NEW RELEASE: Scorpions – Sting In The Tail
Sting In The Tail is a terrible album to choose as your first CD review.
After an incredible 45 years, the Scorpions are calling it quits. Sting In The Tail will be their final album, and presumably the pressure to end it all on a high must have been immense. The band that brought us ‘Winds Of Change’, ‘Rock You Like A Hurricane’ and ‘No One Like You’ are finally bowing out.
As a result, there is the risk that any review will turn into a summation of their career, rather than an honest look at their final offering. Luckily, the CD is compelling enough that there is little time for nostalgia or comparisons with past glories. The Scorpions have most definitely ended on a high.
Overall, the production is sharp and distinctly modern. Power ballad ‘Lorelei’ is an instant classic, and final track ‘The Best Is Yet Come’ is a fitting end to the Scorpions’ legacy.
The surprisingly moving ‘SLY’ reminds me somewhat of ‘Holiday’ (from 1979’s ‘Lovedrive’ album) at the outset, and tells the story of a father’s love for his daughter: true ‘dad rock’. But this is still definitely the Scorpions, and there’s much that is reminiscent of their earlier work. Klaus Meine’s vocals are varied enough to keep things interesting and there’s plenty of fancy guitar work, even if there’s not that one distinctive riff or soaring solo that might help make the album a classic.
This is certainly not a band who are stuck in the dark ages, and one of the album’s real highlights is the collaboration with Tarja Turunen (formerly of Nightwish) on ‘The Good Die Young’. Tarja’s vocals are surprisingly subtle, and not as ill-fitting as other (marginally similar) collaborations such as Megadeth’s re-recording of ‘A Tout Le Monde’ (featuring Cristina Scabbia of Lacuna Coil).
Penultimate track ‘Spirit Of Rock’ perhaps takes things a little too far. It’s difficult to imagine singing along to opening lines “We are in the Ocean, every kind of fish – we are a human rainbow, we are whatever we wish”. But perhaps we shouldn’t be too critical, especially given the success of equally ludicrous songs such as Dream Evil’s ‘The Book Of Heavy Metal’ or anything that has ever been written by Manowar.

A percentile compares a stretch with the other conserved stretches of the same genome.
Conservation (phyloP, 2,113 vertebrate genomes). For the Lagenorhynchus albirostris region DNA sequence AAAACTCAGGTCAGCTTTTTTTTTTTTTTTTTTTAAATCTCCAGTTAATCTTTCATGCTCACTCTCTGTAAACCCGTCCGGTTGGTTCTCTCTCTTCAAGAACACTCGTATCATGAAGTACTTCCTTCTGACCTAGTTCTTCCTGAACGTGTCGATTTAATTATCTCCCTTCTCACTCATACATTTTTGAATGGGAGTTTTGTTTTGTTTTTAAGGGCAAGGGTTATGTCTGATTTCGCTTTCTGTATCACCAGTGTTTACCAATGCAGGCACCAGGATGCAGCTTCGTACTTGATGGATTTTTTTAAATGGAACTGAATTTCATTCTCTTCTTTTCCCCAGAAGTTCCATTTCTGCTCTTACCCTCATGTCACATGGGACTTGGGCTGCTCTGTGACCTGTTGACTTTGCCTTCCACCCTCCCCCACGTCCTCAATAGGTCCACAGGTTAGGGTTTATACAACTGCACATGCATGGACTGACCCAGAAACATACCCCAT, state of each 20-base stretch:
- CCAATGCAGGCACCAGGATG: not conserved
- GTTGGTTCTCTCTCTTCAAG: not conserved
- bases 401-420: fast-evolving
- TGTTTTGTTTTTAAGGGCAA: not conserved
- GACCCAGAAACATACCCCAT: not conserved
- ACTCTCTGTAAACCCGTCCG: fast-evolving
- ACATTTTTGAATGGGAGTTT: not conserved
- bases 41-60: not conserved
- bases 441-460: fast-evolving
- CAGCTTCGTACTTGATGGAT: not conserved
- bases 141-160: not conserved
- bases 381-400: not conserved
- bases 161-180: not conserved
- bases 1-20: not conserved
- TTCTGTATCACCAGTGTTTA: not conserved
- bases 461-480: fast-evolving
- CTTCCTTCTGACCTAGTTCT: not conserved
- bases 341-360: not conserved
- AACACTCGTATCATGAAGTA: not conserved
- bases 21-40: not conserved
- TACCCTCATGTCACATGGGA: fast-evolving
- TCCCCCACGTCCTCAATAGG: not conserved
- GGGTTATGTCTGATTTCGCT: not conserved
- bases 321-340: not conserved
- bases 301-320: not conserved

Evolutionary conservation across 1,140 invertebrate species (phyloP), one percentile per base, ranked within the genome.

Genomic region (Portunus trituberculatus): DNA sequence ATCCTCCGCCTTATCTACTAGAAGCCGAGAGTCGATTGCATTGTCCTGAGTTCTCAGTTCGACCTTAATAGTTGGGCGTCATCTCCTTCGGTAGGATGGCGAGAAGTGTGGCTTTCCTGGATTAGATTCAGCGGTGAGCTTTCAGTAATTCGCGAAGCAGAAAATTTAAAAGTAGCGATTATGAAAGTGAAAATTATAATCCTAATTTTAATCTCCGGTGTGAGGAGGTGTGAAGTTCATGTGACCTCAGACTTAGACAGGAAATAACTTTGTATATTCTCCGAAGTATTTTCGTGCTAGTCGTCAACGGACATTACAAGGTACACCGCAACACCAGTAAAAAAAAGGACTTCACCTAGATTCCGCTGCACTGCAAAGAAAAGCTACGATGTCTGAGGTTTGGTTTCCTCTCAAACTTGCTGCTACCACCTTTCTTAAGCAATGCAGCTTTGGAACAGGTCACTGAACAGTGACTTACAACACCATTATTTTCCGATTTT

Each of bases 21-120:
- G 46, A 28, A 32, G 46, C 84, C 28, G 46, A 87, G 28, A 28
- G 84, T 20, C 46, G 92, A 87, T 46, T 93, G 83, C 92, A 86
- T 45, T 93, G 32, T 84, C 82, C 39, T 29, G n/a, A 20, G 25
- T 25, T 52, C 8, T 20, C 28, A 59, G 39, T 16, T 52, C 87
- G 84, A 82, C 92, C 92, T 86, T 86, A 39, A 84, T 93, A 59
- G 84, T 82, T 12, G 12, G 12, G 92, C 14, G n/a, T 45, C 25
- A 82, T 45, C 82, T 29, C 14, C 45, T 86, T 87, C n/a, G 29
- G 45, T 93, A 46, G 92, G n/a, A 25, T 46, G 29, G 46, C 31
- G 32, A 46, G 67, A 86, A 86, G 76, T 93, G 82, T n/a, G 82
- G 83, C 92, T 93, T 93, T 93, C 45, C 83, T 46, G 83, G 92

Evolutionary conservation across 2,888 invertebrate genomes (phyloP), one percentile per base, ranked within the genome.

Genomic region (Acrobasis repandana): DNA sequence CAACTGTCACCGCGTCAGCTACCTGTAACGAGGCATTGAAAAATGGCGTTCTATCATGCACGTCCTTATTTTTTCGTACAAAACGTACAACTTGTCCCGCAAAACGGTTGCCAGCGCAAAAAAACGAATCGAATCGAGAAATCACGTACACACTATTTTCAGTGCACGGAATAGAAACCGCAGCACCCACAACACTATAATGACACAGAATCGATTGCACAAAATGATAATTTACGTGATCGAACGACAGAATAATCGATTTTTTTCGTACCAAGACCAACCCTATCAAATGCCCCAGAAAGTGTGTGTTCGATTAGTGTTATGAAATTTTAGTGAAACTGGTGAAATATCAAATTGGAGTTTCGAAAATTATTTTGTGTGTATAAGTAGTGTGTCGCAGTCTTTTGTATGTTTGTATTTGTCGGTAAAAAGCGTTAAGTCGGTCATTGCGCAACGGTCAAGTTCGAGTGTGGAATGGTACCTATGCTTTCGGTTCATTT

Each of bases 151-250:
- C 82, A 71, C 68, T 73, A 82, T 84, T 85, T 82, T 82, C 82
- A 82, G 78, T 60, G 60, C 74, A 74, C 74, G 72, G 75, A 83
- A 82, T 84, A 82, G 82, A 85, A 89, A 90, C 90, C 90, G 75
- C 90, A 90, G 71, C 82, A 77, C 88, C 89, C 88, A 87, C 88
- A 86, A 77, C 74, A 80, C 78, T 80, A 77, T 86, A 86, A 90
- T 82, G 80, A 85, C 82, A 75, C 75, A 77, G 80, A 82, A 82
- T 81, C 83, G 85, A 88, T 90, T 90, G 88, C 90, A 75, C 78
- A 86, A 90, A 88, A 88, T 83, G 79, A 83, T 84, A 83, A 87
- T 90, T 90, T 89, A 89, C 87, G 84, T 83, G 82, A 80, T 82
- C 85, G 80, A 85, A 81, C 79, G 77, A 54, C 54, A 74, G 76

Whilst there really are numerous excellent songs on the album, it’s a real disappointment that the title track isn’t a stand-out: the chorus is uninventive, and the vocals on the verses are just bizarre.
Sting In The Tail does offer plenty of straight-forward Rock ‘n’ Roll songs (what else would you expect from an album where a third of the songs have the word ‘rock’ in the title!?). It’s difficult to choose a favourite, and not because of any let-up in quality. Despite their advanced years, the Scorpions have managed to inject a lot of energy into this CD, and whilst ‘it rocks consistently’ might not sound like a particularly exciting selling point, this is definitely a release that you won’t tire of quickly.
Ultimately, Sting In The Tail is a fitting end for one of the greatest rock bands that the world has ever seen. It’s not just an album, it’s an event. And it’s not all quite over yet: the Scorpions are embarking on an epic three year world tour. So if you’ve yet to experience the live experience, you do still have one more chance.
I’ll leave you with one final thought from album-closer ‘The Best Is Yet To Come’:
“How can we grow old when the soundtrack to our lives is rock and roll?”
– Phil Henderson
The Scorpions are:
Klaus Meine – Vocals
Matthias Jabs – Lead & Rhythm Guitars
Rudolf Schenker – Lead & Rhythm Guitars
Pawel Maciwoda – Bass
James Kottak – Drums
Country of origin: Germany